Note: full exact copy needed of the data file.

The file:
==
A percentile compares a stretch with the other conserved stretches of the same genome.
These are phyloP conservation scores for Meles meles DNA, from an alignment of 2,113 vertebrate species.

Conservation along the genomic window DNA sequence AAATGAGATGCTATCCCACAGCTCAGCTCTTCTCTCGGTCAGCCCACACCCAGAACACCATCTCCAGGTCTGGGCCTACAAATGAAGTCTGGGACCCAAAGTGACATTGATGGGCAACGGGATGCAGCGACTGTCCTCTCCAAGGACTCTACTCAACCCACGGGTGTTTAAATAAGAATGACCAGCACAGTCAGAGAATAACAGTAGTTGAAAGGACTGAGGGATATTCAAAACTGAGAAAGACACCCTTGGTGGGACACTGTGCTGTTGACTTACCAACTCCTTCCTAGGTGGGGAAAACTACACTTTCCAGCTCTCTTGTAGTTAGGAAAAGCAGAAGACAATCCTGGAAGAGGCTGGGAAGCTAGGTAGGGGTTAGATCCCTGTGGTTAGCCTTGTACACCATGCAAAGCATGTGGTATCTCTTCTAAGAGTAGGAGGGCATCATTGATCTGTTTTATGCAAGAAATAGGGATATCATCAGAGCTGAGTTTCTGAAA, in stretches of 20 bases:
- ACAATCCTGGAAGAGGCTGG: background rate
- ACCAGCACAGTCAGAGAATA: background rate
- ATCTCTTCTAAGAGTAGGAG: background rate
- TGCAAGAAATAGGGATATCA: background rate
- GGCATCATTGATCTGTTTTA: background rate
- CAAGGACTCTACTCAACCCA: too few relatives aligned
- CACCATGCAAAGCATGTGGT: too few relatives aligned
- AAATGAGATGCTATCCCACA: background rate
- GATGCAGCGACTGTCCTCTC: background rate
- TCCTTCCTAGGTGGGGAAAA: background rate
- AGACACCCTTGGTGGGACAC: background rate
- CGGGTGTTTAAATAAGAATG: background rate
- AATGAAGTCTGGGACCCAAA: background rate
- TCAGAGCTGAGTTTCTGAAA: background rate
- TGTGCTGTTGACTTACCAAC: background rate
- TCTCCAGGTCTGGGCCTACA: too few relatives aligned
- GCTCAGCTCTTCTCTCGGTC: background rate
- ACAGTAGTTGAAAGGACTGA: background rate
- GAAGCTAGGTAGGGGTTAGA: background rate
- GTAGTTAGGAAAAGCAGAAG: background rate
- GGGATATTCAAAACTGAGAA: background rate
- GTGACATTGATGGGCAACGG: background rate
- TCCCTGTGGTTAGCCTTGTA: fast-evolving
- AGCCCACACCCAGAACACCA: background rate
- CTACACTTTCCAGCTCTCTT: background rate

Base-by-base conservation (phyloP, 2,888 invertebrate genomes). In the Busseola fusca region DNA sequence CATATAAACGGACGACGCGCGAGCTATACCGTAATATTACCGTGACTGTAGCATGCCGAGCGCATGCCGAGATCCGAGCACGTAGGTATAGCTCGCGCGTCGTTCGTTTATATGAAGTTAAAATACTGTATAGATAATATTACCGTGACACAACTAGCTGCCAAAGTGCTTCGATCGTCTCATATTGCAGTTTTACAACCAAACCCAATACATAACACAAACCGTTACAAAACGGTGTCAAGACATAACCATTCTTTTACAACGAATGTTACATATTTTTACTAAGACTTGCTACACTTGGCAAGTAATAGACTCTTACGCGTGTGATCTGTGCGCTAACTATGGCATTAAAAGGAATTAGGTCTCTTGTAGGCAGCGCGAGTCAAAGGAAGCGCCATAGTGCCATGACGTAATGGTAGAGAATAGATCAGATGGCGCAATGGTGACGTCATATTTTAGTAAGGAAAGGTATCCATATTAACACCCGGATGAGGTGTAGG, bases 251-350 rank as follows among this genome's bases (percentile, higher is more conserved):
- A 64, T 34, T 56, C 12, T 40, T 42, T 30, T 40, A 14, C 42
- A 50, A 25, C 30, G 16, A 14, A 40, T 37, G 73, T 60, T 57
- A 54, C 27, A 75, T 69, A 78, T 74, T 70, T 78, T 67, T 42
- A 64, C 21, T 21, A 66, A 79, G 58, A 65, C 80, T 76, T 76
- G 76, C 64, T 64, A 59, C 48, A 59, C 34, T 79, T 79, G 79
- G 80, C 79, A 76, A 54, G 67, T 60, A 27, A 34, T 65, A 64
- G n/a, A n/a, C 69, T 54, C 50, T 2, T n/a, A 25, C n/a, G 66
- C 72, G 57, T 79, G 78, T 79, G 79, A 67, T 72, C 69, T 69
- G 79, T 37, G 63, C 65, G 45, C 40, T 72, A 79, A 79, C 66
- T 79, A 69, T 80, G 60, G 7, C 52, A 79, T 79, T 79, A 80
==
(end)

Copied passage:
A percentile compares a stretch with the other conserved stretches of the same genome.
These are phyloP conservation scores for Meles meles DNA, from an alignment of 2,113 vertebrate species.

Conservation along the genomic window DNA sequence AAATGAGATGCTATCCCACAGCTCAGCTCTTCTCTCGGTCAGCCCACACCCAGAACACCATCTCCAGGTCTGGGCCTACAAATGAAGTCTGGGACCCAAAGTGACATTGATGGGCAACGGGATGCAGCGACTGTCCTCTCCAAGGACTCTACTCAACCCACGGGTGTTTAAATAAGAATGACCAGCACAGTCAGAGAATAACAGTAGTTGAAAGGACTGAGGGATATTCAAAACTGAGAAAGACACCCTTGGTGGGACACTGTGCTGTTGACTTACCAACTCCTTCCTAGGTGGGGAAAACTACACTTTCCAGCTCTCTTGTAGTTAGGAAAAGCAGAAGACAATCCTGGAAGAGGCTGGGAAGCTAGGTAGGGGTTAGATCCCTGTGGTTAGCCTTGTACACCATGCAAAGCATGTGGTATCTCTTCTAAGAGTAGGAGGGCATCATTGATCTGTTTTATGCAAGAAATAGGGATATCATCAGAGCTGAGTTTCTGAAA, in stretches of 20 bases:
- ACAATCCTGGAAGAGGCTGG: background rate
- ACCAGCACAGTCAGAGAATA: background rate
- ATCTCTTCTAAGAGTAGGAG: background rate
- TGCAAGAAATAGGGATATCA: background rate
- GGCATCATTGATCTGTTTTA: background rate
- CAAGGACTCTACTCAACCCA: too few relatives aligned
- CACCATGCAAAGCATGTGGT: too few relatives aligned
- AAATGAGATGCTATCCCACA: background rate
- GATGCAGCGACTGTCCTCTC: background rate
- TCCTTCCTAGGTGGGGAAAA: background rate
- AGACACCCTTGGTGGGACAC: background rate
- CGGGTGTTTAAATAAGAATG: background rate
- AATGAAGTCTGGGACCCAAA: background rate
- TCAGAGCTGAGTTTCTGAAA: background rate
- TGTGCTGTTGACTTACCAAC: background rate
- TCTCCAGGTCTGGGCCTACA: too few relatives aligned
- GCTCAGCTCTTCTCTCGGTC: background rate
- ACAGTAGTTGAAAGGACTGA: background rate
- GAAGCTAGGTAGGGGTTAGA: background rate
- GTAGTTAGGAAAAGCAGAAG: background rate
- GGGATATTCAAAACTGAGAA: background rate
- GTGACATTGATGGGCAACGG: background rate
- TCCCTGTGGTTAGCCTTGTA: fast-evolving
- AGCCCACACCCAGAACACCA: background rate
- CTACACTTTCCAGCTCTCTT: background rate

Base-by-base conservation (phyloP, 2,888 invertebrate genomes). In the Busseola fusca region DNA sequence CATATAAACGGACGACGCGCGAGCTATACCGTAATATTACCGTGACTGTAGCATGCCGAGCGCATGCCGAGATCCGAGCACGTAGGTATAGCTCGCGCGTCGTTCGTTTATATGAAGTTAAAATACTGTATAGATAATATTACCGTGACACAACTAGCTGCCAAAGTGCTTCGATCGTCTCATATTGCAGTTTTACAACCAAACCCAATACATAACACAAACCGTTACAAAACGGTGTCAAGACATAACCATTCTTTTACAACGAATGTTACATATTTTTACTAAGACTTGCTACACTTGGCAAGTAATAGACTCTTACGCGTGTGATCTGTGCGCTAACTATGGCATTAAAAGGAATTAGGTCTCTTGTAGGCAGCGCGAGTCAAAGGAAGCGCCATAGTGCCATGACGTAATGGTAGAGAATAGATCAGATGGCGCAATGGTGACGTCATATTTTAGTAAGGAAAGGTATCCATATTAACACCCGGATGAGGTGTAGG, bases 251-350 rank as follows among this genome's bases (percentile, higher is more conserved):
- A 64, T 34, T 56, C 12, T 40, T 42, T 30, T 40, A 14, C 42
- A 50, A 25, C 30, G 16, A 14, A 40, T 37, G 73, T 60, T 57
- A 54, C 27, A 75, T 69, A 78, T 74, T 70, T 78, T 67, T 42
- A 64, C 21, T 21, A 66, A 79, G 58, A 65, C 80, T 76, T 76
- G 76, C 64, T 64, A 59, C 48, A 59, C 34, T 79, T 79, G 79
- G 80, C 79, A 76, A 54, G 67, T 60, A 27, A 34, T 65, A 64
- G n/a, A n/a, C 69, T 54, C 50, T 2, T n/a, A 25, C n/a, G 66
- C 72, G 57, T 79, G 78, T 79, G 79, A 67, T 72, C 69, T 69
- G 79, T 37, G 63, C 65, G 45, C 40, T 72, A 79, A 79, C 66
- T 79, A 69, T 80, G 60, G 7, C 52, A 79, T 79, T 79, A 80